VALPARAISO, Ind. — Flags at federal courthouses in northern Indiana will fly at half-staff through Monday to honor late U.S. Senior Judge Rudy Lozano.
The court for the Northern District of Indiana announced Friday that the 76-year-old Lozano died Wednesday. A memorial Mass for Lozano will be celebrated at 10 a.m. Monday at St. Paul Catholic Church in Valparaiso.
President Ronald Reagan appointed Lozano, of East Chicago, the first Hispanic federal judge in Indiana in 1988. The court said he took senior status in July 2007 but continued to serve as a senior judge until his death.
From this story, a classic piece of music emerged. The family, fleeing religious persecution in Russia in 1893, was soon reunited and allowed to enter the country. And that little boy, born Israel Beilin, would grow up to become Irving Berlin. Twenty-five years after emigrating, the same year he became an American citizen, he composed “God Bless America.”
INDIANAPOLIS — Companies and local governments have proposed building new immigration detention centers in Minnesota, Michigan, Illinois and Indiana, responding to a request from Immigration and Customs Enforcement officials stepping up arrests in the center of the country.
The proposals, most by for-profit corrections contractors, were submitted to ICE after it put out a request in October for detention sites near Chicago, Detroit, Salt Lake City and St. Paul, Minnesota. ICE disclosed the proposals in response to a Freedom of Information Act request by the National Immigrant Justice Center, which provided the information to The Associated Press.
Immigration may be at the center of the American political debate, but a new Harvard University study shows Americans are missing a crucial piece of information.
Generally, people believe that immigrants are poorer, more dependent on welfare, and more numerous than they really are. That’s according to study published last month by the National Bureau of Economic Research, based on a 2018 survey in six developed countries.
Respondents in all of the countries held strong misconceptions about immigrants and their contributions to society, according to the poll’s results. But the discrepancy between perception and reality was particularly striking in the United States.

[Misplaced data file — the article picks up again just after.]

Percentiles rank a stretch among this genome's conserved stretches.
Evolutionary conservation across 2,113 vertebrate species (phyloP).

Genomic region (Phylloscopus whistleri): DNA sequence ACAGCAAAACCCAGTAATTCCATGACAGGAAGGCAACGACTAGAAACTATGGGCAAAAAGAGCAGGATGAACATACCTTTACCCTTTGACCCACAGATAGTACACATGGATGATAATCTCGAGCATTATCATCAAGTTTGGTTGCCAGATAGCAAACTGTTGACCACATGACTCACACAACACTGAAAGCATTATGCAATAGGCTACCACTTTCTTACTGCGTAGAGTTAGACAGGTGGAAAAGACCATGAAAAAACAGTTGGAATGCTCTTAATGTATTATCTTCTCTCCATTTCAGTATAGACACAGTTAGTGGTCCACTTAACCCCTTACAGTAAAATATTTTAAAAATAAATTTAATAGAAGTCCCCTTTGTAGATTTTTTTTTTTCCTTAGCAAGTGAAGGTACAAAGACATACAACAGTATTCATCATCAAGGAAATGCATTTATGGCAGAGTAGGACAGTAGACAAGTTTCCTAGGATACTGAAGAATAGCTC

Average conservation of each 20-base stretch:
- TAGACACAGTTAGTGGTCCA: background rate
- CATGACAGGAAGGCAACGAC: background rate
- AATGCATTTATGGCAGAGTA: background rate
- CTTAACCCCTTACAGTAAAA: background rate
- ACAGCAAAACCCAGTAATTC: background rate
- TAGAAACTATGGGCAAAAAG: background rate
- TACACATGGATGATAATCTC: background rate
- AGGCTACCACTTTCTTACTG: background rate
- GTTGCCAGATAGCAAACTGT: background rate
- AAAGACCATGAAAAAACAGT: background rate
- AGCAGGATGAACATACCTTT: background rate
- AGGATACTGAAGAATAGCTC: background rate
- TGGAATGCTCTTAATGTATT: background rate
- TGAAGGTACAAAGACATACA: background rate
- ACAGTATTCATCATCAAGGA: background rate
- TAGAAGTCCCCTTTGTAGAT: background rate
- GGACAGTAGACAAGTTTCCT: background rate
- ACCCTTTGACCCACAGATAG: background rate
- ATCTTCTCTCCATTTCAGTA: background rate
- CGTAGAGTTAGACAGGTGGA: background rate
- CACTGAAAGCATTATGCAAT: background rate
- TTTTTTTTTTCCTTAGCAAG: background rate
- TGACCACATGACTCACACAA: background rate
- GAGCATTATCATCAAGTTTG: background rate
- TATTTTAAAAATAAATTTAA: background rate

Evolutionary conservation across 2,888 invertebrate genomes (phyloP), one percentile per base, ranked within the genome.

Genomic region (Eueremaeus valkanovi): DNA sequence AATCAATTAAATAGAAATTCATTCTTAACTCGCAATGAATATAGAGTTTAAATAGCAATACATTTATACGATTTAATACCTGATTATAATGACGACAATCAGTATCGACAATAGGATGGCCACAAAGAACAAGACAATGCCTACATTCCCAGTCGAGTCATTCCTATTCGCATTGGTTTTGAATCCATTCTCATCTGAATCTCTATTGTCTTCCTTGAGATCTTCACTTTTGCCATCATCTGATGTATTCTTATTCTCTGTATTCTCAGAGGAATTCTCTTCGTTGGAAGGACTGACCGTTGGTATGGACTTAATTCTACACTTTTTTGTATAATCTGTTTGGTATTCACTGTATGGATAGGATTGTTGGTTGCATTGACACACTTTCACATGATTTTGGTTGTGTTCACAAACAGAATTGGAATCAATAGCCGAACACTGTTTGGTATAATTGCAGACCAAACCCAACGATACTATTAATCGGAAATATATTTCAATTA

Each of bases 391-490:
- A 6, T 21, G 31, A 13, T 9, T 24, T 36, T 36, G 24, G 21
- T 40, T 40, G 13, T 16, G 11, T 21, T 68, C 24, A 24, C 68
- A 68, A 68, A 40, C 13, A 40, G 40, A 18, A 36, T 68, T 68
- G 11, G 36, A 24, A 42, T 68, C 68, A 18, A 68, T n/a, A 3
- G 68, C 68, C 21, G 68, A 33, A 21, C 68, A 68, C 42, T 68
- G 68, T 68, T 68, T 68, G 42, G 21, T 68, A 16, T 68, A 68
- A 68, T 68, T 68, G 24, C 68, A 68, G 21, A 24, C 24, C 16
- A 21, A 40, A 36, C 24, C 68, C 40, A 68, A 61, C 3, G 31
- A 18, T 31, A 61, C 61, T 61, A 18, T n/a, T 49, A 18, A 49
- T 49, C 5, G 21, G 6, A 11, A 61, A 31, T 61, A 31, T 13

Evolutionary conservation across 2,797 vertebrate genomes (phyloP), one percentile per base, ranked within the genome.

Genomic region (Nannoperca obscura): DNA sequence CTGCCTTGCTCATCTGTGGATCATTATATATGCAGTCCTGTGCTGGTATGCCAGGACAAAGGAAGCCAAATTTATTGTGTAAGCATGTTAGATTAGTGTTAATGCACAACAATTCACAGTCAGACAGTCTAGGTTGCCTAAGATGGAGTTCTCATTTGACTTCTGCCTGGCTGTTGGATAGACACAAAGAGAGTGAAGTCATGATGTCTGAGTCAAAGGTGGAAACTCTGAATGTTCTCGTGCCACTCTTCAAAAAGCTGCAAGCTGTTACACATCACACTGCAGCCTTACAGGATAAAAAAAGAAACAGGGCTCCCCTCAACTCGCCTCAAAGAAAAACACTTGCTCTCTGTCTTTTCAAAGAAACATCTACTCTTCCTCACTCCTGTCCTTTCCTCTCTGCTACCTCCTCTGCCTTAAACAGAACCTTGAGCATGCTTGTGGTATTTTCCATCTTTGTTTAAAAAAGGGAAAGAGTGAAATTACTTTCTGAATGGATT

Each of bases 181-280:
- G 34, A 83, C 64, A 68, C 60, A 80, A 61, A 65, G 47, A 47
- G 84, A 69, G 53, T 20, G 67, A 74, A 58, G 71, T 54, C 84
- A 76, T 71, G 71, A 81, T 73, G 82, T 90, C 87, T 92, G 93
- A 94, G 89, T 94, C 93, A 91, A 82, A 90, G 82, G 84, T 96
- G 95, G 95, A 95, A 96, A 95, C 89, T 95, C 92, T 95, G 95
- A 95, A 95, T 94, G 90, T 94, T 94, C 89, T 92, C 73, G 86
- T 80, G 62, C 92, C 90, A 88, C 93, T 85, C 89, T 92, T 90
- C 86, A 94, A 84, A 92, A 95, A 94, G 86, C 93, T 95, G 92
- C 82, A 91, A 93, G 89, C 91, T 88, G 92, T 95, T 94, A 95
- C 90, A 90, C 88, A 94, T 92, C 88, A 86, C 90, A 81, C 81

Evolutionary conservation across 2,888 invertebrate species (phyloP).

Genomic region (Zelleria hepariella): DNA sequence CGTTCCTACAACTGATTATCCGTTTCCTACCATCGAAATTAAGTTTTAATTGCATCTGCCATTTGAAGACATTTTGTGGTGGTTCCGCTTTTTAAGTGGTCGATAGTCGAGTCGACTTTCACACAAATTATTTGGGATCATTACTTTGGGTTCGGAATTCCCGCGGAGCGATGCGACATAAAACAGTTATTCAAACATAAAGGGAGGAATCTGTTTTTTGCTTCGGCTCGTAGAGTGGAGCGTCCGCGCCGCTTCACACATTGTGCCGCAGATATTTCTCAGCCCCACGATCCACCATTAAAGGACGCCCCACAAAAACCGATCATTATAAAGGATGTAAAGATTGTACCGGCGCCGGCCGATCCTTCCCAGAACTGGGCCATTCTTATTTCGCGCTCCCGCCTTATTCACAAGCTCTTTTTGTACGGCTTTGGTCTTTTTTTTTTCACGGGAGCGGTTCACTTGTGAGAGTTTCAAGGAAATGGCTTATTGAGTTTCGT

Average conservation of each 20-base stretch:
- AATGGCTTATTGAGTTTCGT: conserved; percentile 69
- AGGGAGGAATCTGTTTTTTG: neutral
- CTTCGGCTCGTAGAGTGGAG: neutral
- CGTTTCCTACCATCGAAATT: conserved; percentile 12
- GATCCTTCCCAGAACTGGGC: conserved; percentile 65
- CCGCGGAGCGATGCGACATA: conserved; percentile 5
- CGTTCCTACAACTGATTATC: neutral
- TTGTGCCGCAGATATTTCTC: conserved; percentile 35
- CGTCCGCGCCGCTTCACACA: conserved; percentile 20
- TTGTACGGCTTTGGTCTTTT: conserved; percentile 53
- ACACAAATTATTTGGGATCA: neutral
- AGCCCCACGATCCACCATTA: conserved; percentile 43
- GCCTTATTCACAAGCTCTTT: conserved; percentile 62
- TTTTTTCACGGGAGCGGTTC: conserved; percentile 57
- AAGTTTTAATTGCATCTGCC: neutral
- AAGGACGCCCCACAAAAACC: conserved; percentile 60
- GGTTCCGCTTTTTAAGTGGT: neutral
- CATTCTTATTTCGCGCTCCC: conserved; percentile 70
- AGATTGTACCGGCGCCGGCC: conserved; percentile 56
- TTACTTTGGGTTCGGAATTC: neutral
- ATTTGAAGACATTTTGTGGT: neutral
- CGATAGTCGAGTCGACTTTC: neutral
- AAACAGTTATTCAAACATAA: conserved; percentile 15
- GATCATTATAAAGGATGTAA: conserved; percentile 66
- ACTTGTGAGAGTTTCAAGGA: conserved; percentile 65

One example: On average, US respondents estimated that immigrants made up 36% of the US population. That is more than three times the real share of immigrants in the country, which is 10%.
Indiana has a dubious commonality with Arkansas, Georgia, South Carolina and Wyoming. It is one of only four states that have no statutes criminalizing various types of bias-motivated violence or intimidation.
In a recent “Lunch With the League” presentation, Dr. Anita Joshi, who has practiced pediatrics in Crawfordsville for more than 20 years, made a clear case for the need of such legislation in Indiana.
Myth 5: History is repeating and there’s nothing we can do about it
The Holocaust is never far from the surface of European consciences. And its presence has been felt in a range of responses to the refugee crisis – from grand political statements about Europe’s duty to act, to the invocation of the Kindertransport in Britain’s debate over child refugees, to stories about elderly Jewish Europeans helping today’s displaced migrants cross borders. But it can lead us to a Schindler’s List interpretation of history – the one dramatic moment of rescue that either averts disaster, or absolves us of a greater crime.
Warsaw-based Zimmer Biomet is located about 29 miles west of Columbia City. They also have a plant in Puerto Rico. After Hurricane Maria, Zimmer asked some of their Puerto Rican employees if they would relocate to plants in the continental U.S., like the one in Warsaw.
Local officials helped welcome the new residents but Columbia City Mayor Ryan Daniel had some concerns. When he heard the news, he worried about housing and whether the new residents would feel welcomed.
On the adults’ end, Rivas said, it’s not that they don’t want to learn English, but rather that classes don’t line up with their work schedules and family obligations. In a lot of cases, Rivas said, the adults know some English, but hesitate to use it in formal situations out of fear of being judged or misunderstood.
The discussions also showed a perception among Anglos that Latinos don’t value education or work promotions as much as Anglos. Rivas said that’s not the case. Rather, the issue is that Latino parents don’t understand the U.S. education system, having not grown up with it, and the language barrier can make it difficult to learn about it. For promotions, Latino workers would like to be promoted, but are often hesitant because of Latino cultural norms. Latino families, for example, value keeping the family together above personal success. That can lead younger Latinos to turn down promotions that could elevate their status above someone else in their family or necessitate a move.